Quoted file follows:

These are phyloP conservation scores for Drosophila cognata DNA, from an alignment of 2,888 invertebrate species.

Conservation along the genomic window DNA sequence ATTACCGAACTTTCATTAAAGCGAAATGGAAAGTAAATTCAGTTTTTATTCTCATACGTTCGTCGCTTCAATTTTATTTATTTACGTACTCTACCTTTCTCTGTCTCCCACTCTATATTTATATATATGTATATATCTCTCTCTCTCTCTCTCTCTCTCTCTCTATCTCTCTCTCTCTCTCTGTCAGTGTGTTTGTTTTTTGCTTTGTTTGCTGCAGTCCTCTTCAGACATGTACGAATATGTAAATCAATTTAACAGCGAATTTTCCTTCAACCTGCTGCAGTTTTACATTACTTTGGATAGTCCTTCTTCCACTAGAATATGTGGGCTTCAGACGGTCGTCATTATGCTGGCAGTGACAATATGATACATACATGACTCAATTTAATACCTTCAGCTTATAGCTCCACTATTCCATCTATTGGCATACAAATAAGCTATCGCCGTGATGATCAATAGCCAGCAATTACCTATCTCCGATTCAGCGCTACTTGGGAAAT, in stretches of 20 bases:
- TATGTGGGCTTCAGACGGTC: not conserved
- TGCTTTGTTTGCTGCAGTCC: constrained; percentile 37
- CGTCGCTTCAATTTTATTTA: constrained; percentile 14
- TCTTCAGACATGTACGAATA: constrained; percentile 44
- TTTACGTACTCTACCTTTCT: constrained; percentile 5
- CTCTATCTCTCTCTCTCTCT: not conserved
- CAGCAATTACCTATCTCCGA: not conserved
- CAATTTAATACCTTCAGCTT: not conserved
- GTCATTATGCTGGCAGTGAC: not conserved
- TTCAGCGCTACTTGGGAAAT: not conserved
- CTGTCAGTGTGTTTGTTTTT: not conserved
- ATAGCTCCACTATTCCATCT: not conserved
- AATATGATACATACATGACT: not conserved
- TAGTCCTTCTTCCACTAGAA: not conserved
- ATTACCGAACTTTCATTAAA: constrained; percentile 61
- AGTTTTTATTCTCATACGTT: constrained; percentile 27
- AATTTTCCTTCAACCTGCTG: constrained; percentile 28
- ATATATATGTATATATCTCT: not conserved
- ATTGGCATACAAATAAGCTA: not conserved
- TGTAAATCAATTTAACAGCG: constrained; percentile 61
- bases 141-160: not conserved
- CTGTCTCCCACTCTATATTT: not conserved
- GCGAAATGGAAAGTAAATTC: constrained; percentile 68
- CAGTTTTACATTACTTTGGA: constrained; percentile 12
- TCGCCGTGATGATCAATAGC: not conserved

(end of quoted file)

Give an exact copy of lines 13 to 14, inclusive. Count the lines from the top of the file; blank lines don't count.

- CTGTCAGTGTGTTTGTTTTT: not conserved
- ATAGCTCCACTATTCCATCT: not conserved